Tuberculosis: Our Impact

{Photo credit: MSH staff/Afghanistan}Photo credit: MSH staff/Afghanistan

Dr. Mohammad Khakerah Rashidi is Country Representative of Management Sciences for Health (MSH) Afghanistan and Project Director of USAID's Challenge TB in Afghanistan. Rashidi also serves as First Vice Chair of the Country Coordinating Mechanism (CCM) Afghanistan (Global Fund) and is a Senior Lecturer at Zawul Institute of Higher Education. Earlier in his career, Rashidi says he was the “only medical doctor for more than a million people.” He spoke to MSH about its TB work in Afghanistan in the context of a fragile state.

 {Photo credit: Alisher Latypov/MSH}Representatives from the German Enterprise for International Cooperation (GIZ) facilitating a communications workshop with the Ukrainian Center for Socially Dangerous Disease Control, in partnership with LMG-Ukraine.Photo credit: Alisher Latypov/MSH

In November 2013, Ukrainians took to the streets in Kyiv, claiming Maidan Square to protest corruption and to demand the signature of the EU-Ukraine Association Agreement, rejected by the now ex-Ukrainian President Yanukovich.  By the beginning of 2014, the situation reached a boiling point and the riots in Kyiv were turning into full-blown urban warfare.

 {Photo credit: MSH}Tshoeu, skeptical at first, now encourages others to access health care.Photo credit: MSH

The role of community leaders in the response to tuberculosis (TB) in South Africa cannot be overrated. Approximately 500,000 of the country’s residents acquire active TB every year. South Africa also faces treatment adherence challenges, partially due to the stigma associated with TB in communities: nearly one in five patients with multiple‐drug resistant TB do not complete their course of medication.

 {Photo credit: Emmanuel Kenyi/MSH}David Kolang leads a community awareness session on TB.Photo credit: Emmanuel Kenyi/MSH

The World Health Organization (WHO) estimates prevalence for all forms of tuberculosis (TB) in South Sudan to be 146 for every 100,000 people.

The online research section of the Bulletin of the World Health Organization (WHO) published the results of a cross-sectional survey aiming to document the prevalence of multidrug resistance among people newly diagnosed with, and those retreated for, tuberculosis (TB) in Malawi.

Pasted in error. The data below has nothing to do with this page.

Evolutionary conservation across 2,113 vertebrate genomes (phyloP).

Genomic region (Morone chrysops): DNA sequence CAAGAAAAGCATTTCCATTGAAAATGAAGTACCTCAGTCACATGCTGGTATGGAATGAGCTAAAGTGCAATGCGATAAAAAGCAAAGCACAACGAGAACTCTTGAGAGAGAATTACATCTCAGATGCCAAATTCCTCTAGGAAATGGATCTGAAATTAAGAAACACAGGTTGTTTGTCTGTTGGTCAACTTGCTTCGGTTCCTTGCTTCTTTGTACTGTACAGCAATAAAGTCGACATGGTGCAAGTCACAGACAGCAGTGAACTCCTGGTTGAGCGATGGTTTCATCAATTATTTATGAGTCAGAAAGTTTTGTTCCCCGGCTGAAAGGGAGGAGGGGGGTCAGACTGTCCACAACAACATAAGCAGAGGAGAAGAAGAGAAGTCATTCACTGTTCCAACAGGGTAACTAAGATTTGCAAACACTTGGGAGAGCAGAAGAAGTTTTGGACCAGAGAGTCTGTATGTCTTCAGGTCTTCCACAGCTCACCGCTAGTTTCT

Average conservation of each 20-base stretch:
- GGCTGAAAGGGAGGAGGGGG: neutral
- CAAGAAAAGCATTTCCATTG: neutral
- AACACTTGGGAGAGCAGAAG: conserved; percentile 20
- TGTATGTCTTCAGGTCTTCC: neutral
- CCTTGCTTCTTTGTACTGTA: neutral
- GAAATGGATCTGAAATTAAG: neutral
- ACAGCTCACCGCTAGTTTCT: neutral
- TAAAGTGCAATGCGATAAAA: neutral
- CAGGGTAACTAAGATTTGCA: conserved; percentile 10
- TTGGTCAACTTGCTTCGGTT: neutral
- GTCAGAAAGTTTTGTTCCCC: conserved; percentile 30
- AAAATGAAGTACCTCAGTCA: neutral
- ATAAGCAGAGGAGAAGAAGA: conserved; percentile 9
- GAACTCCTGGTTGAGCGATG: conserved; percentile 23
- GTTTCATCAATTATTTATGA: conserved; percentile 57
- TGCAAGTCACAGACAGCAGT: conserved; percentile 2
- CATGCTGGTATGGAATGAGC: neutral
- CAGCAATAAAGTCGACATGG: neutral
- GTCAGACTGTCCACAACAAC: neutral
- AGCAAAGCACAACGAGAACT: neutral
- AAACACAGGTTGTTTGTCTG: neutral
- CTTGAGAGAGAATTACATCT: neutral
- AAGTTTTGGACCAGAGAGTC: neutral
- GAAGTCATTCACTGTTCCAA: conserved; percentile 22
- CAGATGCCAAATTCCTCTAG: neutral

Working group meeting

To ensure successful treatment and prevention of TB, countries should have strong pharmaceutical management systems to ensure uninterrupted supply of quality anti-TB medicines. Acknowledging shortcomings of the existing TB pharmaceutical management system (TB PM), Uzbekistan’s Ministry of Health (MOH) requested that SIAPS provide assistance and conduct a countrywide TB PM assessment. SIAPS, in collaboration with the WHO Country Office and the TB PM Working Group (created by MOH), conducted the assessment.

{Photo credit: Warren Zelman}Photo credit: Warren Zelman

For over a decade, the Government of Ethiopia has been working to improve tuberculosis (TB) screening and has been greatly successful in increasing case detection. Unfortunately, as is too often the case, solving one problem created another: the nation now struggles to maintain an adequate supply of medicine to treat the newly diagnosed patients. Health facilities experience frequent stock outs of anti-TB medications, leaving many patients without treatment for weeks and even months.

 {Photo credit: Rebeka Nigatu/MSH.}Birhanu Weyecha, Ambo Prison Clinic Head, has seen hundreds of inmates become infected with TB and transmit the disease to others.Photo credit: Rebeka Nigatu/MSH.

Ethiopia has the seventh highest TB burden in the world. Out of every 100,000 Ethiopians, 572 are infected with TB. In Ethiopian prisons, this prevalence rate can be three to four times higher due to crowded quarters and insufficient TB control services.  In the three decades he has worked at Ambo Prison as clinic head, Birhanu Weyecha has seen hundreds of inmates become infected with TB and transmit the disease to other prisoners and staff.

 {Photo credit: MSH staff.}TB CARE I Project Director, Mohammad RashidiPhoto credit: MSH staff.

Last year, "Diwa Sahar's" work with the TB CARE I project in Afghanistan put his life at risk. Although Diwa had conducted dozens of supervision visits to the TB control team in his province, this time he discovered the team’s managers had been stealing project funds.

 {Photo credit: Deus Lukoye/MSH.}Abraham Luutu after TB treatment.Photo credit: Deus Lukoye/MSH.

Tuberculosis (TB) is curable when detected and treated. But many people do not know they have TB. And patients who are diagnosed, often experience debilitating side effects from the medicine (such as nausea and loss of appetite) that lead to malnutrition, poor treatment adherence, and prolonged illness.

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